Wednesday, March 02, 2005

A little knowledge ...

... can be a dangerous thing. I am certainly aware of this maxim, since on many subjects I have only a very little knowledge, yet I persist in having opinions about them which may or may not be valid.

But I'm not the only one. Recently I was reading a book by Deepak Chopra called How To Know God - a bestseller, like all his books - when I came across a fairly common example of a little knowledge that has been inflated into a big (but probably wrong) conclusion.

Chopra writes,

[Y]ou could never capture [an] electron anyway, since it too breaks down into energy vibrations that wink in and out of existence millions of times per second. Therefore the whole universe is a quantum mirage, winking in and out of existence millions of times per second....

You and I exist as flashing photons with a black void in between each flash.... In other words, we are being created, over and over again, all the time.

I have encountered this image in other books, notably Michael Talbot's The Holographic Universe. Since Chopra has read and often recommends Talbot's book, he may have found this alleged datum of quantum physics there. The trouble is, it's probably not true.

The confusion stems from the fact that there are two kinds of subatomic particles - real particles and virtual particles. The virtual particles do wink in and out of existence all the time; they have no stability, and persist only long enough to carry out energy transfers between the real particles.

The real particles, on the other hand, do persist over time. They don't wink on and off like the lights on a Christmas tree. Electrons and photons, the two examples Chopra cites, are real particles. When Chopra says that these particles are winking, blinking, or flashing, he is probably just wrong.

Why do I say "probably"? Because it is always possible that the real particles are winking also, but at a rate so fast we can't measure it. This option can't be ruled out, but as far as I know, there's no evidence for it.

Thus, the universe is probably not winking on and off millions of times each second, and does not have to be perpetually re-created. The gigantic conclusion Chopra draws from his premise is wrong, because the premise itself is wrong.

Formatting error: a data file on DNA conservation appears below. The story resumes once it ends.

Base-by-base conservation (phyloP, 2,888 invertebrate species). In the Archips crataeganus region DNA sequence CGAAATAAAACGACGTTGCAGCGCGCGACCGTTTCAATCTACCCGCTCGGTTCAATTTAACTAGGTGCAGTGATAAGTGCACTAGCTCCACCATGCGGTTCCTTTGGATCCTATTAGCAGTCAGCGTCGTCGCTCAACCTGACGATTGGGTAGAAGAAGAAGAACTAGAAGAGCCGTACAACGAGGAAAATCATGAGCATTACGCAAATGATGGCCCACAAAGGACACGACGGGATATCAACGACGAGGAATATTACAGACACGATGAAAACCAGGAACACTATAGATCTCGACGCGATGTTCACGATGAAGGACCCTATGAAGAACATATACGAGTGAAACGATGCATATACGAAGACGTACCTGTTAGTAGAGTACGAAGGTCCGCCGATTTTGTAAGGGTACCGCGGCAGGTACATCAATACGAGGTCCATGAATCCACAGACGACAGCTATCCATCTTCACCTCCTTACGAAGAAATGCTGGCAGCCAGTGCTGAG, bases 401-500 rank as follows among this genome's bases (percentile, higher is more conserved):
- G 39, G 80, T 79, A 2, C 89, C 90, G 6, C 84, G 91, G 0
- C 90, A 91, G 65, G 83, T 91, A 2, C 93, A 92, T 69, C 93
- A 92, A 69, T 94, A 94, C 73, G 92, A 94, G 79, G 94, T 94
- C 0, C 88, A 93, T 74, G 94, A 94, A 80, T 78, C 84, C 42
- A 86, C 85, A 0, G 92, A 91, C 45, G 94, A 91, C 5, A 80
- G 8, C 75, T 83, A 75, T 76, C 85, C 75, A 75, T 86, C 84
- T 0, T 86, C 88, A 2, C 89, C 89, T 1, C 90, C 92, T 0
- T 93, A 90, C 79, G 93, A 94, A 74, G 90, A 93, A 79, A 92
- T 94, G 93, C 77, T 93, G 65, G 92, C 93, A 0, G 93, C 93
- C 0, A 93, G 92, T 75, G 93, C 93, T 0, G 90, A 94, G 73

This doesn't invalidate the rest of his book, which is interesting and provocative, but it does show that we must take pronouncements on science by non-experts with a grain of salt.

A warning that definitely applies to any science-related posts you read in this space ... including, of course, this one.


Blogger Brins said...

Here's something I noticed at the 'Survival Society' a while ago:

I don't know all that much about Physics, but what would you make of Mr. Pearson's theory? It comes across to me as a bit far out, but he has a lot to say about it.

It seems strange to me that the society - made up of such figures as Montague Keen - would advocate this theory unless he at least made some good points.

March 04, 2005 5:33 AM  
Blogger Michael Prescott said...

I'm not competent to assess Pearson's theory, but I know that Brian Josephson, a Nobel-prize-winning quantum physicist who teaches at Cambridge, and who is very open-minded about the possibility of life after death, has looked at it and found it faulty. Josephson says that Pearson, who is not a physicist but (I think) an electrical engineer, made elementary errors that no trained physicist would make. Sorry I can't be more specific, but the issues are technical and I don't claim to understand them.

My guess is that it is too early for any all-encompassing theory of psi and that more data are needed - not necessarily to prove the existence of the phenomena, but to understand them better. This position has been taken by Charles Tart, one of the most sensible parapsychologists, and I think it's correct.

Still, if psi could be integrated into mainstream physics, this would go a long way toward promoting acceptance of the paranormal. The chief obstacle to acceptance is not lack of evidence but lack of a theory or paradigm in which the evidence makes sense. It's an illustration of the old saying: "They'll see it when they believe it!"

March 04, 2005 11:33 AM  

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